ETI 4600 Owner Mike Tillman's Page
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Born in 1961, even at
an early age, I had always had a great interest in both electronics
and music, and when I was 10, I bought an electronics kit. This
wasn’t like the kits you get today with modules that you simply clip
together with no understanding of what is going on, no, this kit was
made up of actual components - transistors, resistors, capacitors
and diodes! I was totally self-taught, and after struggling a bit at
first, soon mastered the resistor colour code, and thoroughly
enjoyed building all the circuits in the book.
This was where I got my first introduction to the audio oscillator. I remember building an oscillator where the frequency could be changed by sliding a wire along a wet piece of string - great fun! At the same time, electronic sounds started to become prevalent in the pop songs of the day. Some that incorporated synths that I remember are:
The Osmonds “Crazy Horses” 1972
Ike & Tina Turner “Nutbush City Limits” 1973 – Great synth solo.
Hot Butter “Popcorn” 1972
The Amazing Music of The Electronic Arp Synthesiser 1974 – funky and cheesy but really showed how versatile a synth could be!
Romantic Moog 1974
I was hooked on electronic music, and when by chance I bought a copy of Electronics Today International I saw it had construction details to build a Transient Generator. I read that the parts were available from Maplin Electronic Supplies, so from that moment, at the age of 14, I embarked on what was to be a 2 year project to build the ETI 4600.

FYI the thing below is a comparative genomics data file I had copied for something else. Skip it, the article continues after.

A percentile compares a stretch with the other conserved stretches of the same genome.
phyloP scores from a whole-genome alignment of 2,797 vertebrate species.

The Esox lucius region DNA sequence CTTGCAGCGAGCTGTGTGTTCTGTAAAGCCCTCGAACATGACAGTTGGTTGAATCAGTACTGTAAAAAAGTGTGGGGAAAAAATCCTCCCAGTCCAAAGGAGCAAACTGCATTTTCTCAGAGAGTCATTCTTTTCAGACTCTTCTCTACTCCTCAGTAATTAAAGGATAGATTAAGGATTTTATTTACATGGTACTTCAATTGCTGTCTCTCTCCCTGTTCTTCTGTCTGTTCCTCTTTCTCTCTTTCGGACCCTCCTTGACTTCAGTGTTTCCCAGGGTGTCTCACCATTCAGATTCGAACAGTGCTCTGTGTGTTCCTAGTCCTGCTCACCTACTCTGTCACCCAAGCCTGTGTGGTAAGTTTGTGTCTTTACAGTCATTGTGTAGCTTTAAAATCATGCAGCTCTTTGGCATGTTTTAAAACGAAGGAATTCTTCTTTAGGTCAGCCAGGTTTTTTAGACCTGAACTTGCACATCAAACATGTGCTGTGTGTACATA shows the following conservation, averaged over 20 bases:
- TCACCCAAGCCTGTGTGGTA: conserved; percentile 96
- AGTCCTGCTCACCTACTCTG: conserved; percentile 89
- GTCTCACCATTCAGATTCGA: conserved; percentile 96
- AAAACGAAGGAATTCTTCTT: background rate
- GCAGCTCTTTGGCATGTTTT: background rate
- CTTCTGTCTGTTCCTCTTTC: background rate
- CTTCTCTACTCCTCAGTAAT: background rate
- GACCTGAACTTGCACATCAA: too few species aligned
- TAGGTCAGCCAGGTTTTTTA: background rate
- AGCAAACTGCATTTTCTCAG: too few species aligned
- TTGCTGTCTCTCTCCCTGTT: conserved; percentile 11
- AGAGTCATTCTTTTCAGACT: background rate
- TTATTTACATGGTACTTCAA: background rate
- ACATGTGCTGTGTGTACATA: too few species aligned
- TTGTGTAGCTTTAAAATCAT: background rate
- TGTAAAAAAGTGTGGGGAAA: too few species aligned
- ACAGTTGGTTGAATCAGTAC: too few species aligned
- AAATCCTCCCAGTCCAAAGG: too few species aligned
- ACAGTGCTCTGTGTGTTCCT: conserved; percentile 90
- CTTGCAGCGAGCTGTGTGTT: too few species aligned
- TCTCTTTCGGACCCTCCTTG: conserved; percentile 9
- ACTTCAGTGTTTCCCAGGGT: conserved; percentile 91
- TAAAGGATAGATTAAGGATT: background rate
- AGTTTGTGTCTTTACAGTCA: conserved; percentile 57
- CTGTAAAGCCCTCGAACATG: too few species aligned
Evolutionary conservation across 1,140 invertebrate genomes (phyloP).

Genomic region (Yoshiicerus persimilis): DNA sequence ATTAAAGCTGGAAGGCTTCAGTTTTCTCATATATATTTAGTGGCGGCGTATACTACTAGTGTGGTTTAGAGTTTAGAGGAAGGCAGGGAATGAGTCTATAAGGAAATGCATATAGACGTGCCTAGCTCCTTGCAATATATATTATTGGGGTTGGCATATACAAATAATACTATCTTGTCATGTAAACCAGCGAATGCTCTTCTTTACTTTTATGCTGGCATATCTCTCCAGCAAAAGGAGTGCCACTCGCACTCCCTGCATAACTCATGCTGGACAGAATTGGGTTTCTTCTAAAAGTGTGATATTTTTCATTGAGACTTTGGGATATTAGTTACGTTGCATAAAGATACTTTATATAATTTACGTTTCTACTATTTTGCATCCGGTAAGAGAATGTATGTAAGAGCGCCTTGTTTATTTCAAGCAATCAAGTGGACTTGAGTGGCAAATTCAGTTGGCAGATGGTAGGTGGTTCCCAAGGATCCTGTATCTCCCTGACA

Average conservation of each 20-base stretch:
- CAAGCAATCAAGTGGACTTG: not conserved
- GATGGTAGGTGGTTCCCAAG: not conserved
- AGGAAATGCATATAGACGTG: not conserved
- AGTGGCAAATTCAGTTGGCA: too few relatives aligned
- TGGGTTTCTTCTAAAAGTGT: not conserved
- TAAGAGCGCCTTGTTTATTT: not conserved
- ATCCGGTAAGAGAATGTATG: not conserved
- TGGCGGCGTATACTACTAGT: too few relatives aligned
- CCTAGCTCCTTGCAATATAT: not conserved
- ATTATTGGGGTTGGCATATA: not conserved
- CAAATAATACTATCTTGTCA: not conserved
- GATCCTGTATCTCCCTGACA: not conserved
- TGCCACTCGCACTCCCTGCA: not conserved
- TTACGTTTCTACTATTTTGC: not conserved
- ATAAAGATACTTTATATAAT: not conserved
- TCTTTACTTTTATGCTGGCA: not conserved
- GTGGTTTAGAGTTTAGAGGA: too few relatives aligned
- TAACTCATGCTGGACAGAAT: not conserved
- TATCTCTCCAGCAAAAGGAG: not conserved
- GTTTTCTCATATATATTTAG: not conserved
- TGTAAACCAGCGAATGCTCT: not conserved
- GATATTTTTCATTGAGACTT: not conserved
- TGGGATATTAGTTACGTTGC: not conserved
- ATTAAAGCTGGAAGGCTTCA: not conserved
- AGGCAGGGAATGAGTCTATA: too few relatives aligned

The reason it took so long was financial. As a schoolboy, I had a very modest amount of pocket money. I saved every penny I could, and periodically I would buy the components for the next module. Finally, in 1977 I completed my dream project. My Mum was so proud of me she went to the local papers who wrote an article about it - see Faversham News article.
A little later on, I read that the ETI 3600 had a ‘better’ filter with a variable ‘Q’, so I replaced VCF 2 with one that I built from the ETI 3600 design, and that is how the synthesiser remained from that day. I am proud to say that the synth is still as good today as it was all those years ago. In fact, it’s slightly better. Some time later I decided to change the awful gold wires that were treaded through matrix board to form key contacts for proper contact types that Maplin produced for their range of Organs. This made it much more reliable. Then, about 15 years ago I rewired the synth completely using ribbon cable (ribbon cable was far too expensive when I built it originally), so it looks much neater inside now.